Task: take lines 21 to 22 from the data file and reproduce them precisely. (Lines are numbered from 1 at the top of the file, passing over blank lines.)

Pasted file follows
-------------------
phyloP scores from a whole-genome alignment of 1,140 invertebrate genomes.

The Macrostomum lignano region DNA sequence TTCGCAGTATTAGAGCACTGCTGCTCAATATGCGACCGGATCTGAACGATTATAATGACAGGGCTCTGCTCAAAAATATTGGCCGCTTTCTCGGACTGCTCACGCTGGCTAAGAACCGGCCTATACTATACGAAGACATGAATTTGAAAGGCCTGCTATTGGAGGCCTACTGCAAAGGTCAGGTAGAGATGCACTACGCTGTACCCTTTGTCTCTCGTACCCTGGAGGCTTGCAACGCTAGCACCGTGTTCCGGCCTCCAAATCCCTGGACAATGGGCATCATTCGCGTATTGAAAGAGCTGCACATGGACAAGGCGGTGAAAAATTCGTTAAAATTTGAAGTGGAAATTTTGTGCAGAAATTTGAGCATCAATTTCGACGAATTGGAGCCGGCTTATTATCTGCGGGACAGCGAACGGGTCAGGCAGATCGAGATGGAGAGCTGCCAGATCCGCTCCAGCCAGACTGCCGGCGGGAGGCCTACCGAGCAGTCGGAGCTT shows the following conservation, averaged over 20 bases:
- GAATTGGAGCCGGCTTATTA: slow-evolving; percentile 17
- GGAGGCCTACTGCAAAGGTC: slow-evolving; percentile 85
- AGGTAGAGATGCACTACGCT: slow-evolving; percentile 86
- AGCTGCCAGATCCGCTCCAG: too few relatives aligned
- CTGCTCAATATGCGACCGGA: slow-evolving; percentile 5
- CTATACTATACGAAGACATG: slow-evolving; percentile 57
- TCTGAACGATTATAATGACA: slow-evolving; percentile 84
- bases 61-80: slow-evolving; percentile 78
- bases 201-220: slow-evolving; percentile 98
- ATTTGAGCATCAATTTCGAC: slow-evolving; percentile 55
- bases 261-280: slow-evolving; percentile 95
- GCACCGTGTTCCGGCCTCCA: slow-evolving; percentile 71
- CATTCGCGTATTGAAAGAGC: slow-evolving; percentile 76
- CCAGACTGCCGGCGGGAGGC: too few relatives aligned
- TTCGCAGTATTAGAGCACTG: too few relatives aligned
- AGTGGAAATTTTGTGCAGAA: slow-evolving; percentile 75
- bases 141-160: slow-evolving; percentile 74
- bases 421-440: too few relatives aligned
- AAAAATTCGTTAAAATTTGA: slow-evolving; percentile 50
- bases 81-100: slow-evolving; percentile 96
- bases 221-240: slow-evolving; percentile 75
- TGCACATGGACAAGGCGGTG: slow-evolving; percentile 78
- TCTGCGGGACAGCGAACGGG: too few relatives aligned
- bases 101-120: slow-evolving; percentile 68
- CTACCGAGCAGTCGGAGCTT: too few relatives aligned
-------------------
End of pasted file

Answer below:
- AAAAATTCGTTAAAATTTGA: slow-evolving; percentile 50
- bases 81-100: slow-evolving; percentile 96